3 reasons to add value between client training sessions

By November 6, 2017Personal Training
add value client training sessions

As a personal trainer you typically see your clients between one and four times a week, depending on the plan you’ve designed for them, or time and cost considerations. And that’s fine. You can get a lot done in that time and your clients can make a lot of progress.

But there’s so much more time in a week that you could be taking advantage of, whether you see a client or not.

Let’s do some easy maths. Assume your client’s getting 8 hours of sleep a night and they’re spending 16 hours a day awake. A lot of that time will be taken up by work, or family, or food, but whatever, that’s fine – easy maths, remember?

16 hours a day, 7 days a week. That’s 122 hours. If you see a client 1 to 4 hours a week, then that’s only 0.82% – 3.28% of their waking hours.

That’s a lot of time for your clients to go without your help. Over 95%.

Take advantage of this time apart – it’ll make a huge difference to your clients’ results, and ultimately benefit your working relationship and business with them. Add value, even when you’re not meeting face to face. Here’s why you should be filling the void:

1. Your clients get better results

With so much time away from your watchful eye, clients can stray. Healthy breakfasts are hard work early in the morning. Skipping lunch is easy when you’ve got a busy day. And takeaways are deliciously convenient after a stressful week. While we’d like to think that they’re remembering all the pointers and tips you gave them in your training session earlier in the week, chances are they’ll lapse one way or another, whether that’s a sneaky treat outside of their meal plan, or skipping a gym day because ergh tired.

Consistency is key. You don’t need to see a client every day, but they should be actively working towards their goal every day. One great way to keep your clients on track is to set them homework. Go beyond just giving them broad advice at the end of your session and add real value by assigning detailed homework that can be tracked and monitored using personal trainer software before you next see them.

Nutrition is just as easy to neglect. Meal plans should be part of a package you offer you clients and you should know what they’re eating. Providing even a minimal amount of guidance on nutrition will go a long way for your clients’ progress and overall health. But don’t restrict yourself to giving this advice in person – you’ll be a lot more effective if you’re checking in on your clients during when you’re not seeing them face to face.

2. You build better relationships

There’s more to being a personal trainer than knowing what workouts achieve the best results and what foods to eat and avoid. Supporting your clients is just as important as making them sweat. It’s always nice to know something’s thinking about you when you’re not together. Clients are people too – be a buddy, check in on them every now and then and see how they’re doing. You don’t need to be their best friend, this is after all a professional relationship, but just a little something to keep them motivated.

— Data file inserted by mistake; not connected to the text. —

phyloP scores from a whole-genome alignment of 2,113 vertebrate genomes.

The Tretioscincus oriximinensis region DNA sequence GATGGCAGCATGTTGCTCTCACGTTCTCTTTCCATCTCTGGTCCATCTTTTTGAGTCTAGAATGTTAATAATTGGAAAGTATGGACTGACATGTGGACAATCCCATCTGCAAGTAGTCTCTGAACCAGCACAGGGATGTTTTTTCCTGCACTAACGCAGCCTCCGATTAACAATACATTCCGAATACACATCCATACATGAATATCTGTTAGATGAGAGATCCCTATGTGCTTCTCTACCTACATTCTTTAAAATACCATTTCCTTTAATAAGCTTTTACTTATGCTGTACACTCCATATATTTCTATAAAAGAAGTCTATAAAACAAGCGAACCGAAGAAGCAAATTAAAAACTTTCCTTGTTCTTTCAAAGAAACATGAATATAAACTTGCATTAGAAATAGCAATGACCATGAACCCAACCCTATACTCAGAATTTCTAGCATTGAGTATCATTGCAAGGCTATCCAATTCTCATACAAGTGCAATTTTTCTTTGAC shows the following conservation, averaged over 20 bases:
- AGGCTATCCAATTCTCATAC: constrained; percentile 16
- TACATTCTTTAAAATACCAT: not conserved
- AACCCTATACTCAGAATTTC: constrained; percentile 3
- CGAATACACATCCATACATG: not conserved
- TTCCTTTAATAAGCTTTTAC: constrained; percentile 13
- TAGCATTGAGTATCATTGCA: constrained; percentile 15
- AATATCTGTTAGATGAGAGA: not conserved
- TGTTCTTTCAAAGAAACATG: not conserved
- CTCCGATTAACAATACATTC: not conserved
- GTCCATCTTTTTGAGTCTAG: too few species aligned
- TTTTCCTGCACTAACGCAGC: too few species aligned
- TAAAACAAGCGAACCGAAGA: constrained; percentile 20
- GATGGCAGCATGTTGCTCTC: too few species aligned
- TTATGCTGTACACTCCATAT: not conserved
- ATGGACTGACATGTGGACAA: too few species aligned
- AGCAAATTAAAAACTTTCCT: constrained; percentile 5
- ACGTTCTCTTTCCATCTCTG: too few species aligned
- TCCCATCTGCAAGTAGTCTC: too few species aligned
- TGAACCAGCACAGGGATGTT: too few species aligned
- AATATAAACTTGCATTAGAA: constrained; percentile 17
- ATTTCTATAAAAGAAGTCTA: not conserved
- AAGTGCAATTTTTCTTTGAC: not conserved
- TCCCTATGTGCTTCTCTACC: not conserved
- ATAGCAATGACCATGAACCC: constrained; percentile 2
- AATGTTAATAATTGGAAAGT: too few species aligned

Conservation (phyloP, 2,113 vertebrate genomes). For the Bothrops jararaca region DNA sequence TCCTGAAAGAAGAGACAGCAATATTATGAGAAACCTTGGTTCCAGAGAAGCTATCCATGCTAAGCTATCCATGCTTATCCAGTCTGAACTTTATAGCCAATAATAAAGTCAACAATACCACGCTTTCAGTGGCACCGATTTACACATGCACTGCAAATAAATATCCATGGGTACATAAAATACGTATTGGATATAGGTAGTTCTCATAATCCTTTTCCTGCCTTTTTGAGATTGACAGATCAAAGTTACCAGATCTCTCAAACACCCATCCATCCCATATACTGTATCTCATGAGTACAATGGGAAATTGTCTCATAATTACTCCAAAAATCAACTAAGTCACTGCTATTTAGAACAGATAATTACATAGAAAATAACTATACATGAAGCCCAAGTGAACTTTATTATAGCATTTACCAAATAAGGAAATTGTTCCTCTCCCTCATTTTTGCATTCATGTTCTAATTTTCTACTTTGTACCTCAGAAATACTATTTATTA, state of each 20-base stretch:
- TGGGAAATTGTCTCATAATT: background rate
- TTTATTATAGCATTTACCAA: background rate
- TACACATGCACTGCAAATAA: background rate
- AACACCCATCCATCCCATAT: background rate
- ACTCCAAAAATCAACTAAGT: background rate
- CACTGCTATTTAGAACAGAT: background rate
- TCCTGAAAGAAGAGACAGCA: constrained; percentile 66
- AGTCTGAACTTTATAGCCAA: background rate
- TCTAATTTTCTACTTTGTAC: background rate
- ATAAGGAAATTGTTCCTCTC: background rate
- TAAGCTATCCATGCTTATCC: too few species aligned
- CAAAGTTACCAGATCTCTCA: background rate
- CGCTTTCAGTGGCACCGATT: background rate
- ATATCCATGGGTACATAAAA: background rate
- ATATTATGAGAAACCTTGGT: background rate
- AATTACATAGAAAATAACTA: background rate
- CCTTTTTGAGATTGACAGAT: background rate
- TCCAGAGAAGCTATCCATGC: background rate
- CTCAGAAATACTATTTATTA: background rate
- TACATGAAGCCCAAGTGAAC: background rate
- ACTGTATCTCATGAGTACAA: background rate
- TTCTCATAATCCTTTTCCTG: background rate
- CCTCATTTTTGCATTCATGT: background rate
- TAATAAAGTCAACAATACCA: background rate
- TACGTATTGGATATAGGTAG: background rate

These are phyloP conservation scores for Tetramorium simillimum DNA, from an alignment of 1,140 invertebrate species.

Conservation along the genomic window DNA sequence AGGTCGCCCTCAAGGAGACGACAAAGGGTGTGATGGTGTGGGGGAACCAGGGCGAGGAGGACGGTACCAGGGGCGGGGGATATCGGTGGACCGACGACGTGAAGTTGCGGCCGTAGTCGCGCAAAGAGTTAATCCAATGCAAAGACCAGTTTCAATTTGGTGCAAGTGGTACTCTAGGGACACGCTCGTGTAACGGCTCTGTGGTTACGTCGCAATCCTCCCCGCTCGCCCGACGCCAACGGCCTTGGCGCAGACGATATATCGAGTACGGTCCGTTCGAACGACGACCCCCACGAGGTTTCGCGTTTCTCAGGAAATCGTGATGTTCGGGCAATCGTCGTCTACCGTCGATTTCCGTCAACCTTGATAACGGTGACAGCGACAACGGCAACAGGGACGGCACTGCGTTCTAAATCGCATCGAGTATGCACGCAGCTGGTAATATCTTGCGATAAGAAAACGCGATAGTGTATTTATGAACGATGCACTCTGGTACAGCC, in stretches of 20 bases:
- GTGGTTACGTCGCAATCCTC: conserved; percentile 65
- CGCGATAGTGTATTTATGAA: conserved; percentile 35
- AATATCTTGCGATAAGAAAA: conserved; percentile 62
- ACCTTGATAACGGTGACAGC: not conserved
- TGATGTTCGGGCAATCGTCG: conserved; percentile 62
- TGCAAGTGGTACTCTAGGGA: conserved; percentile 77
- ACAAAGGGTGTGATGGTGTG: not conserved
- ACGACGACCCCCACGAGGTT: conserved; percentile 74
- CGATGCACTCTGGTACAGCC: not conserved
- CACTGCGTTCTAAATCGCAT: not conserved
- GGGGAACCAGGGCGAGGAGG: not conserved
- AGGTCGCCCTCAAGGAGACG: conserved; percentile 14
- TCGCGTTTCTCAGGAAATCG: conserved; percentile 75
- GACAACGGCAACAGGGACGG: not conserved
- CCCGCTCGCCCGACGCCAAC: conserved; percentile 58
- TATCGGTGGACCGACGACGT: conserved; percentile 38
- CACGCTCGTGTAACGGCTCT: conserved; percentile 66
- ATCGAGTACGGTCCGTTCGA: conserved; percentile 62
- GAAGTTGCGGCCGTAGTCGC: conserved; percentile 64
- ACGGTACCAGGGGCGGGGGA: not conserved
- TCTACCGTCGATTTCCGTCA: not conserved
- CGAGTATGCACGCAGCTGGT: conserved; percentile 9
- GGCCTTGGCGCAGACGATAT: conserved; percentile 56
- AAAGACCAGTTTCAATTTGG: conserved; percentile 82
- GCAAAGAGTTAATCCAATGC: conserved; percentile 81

Many clients will be happy to pay for your time and may not expect anything more in return. They won’t tell you they need extra support during the week when they’re not working out with you. They may even be nervous about asking questions if they haven’t explicitly paid for an hour of your time. But you’re a nice person – put them at ease and let them know you’re there to help.

Send them a text message between sessions reminding them to take the stairs today instead of the elevator. It’ll take you less than 60 seconds and will make everyone involved feel good. And happy clients keep want to spend more time, and money, with you.

Remember, you know more about health and fitness than your clients. That’s why they’re paying you. Lead by example – try sending your clients a photo of your deliciously healthy lunch. It’ll help keep them motivated in the kitchen and let them know that you living the life you’re preaching.

3. Your business looks more professional

You’re a personal trainer. Clients are paying you to help them achieve their health and fitness goals. They trust you.

There’s a lot of health, fitness, and nutrition information on the internet, but it’s not always accurate or appropriate for your client. Forums are packed with anecdotal evidence, science is complicated [link to complicated science], and WebMD is scarily inaccurate.

If you’re anything like us you probably read upwards of 100 articles a week. Not all of them will be worthwhile. Fortunately, thanks to your knowledge and experience as a personal trainer you’ve built up a tolerance to nonsense. Do your clients a favour and point them to some articles worth reading. Reach out to them personally if you’ve seen a blog post or video which might help them out, or sign them up to a newsletter for a weekly roundup of useful resources. They might even tell their friends to sign up for your newsletter, bringing solid leads directly to you.

If you’re providing your clients with topical, accurate information, they’ll come to rely on you for their fitness education. Share the knowledge. While it may seem like you’re giving away your secrets, your clients will value your help, and your business will benefit.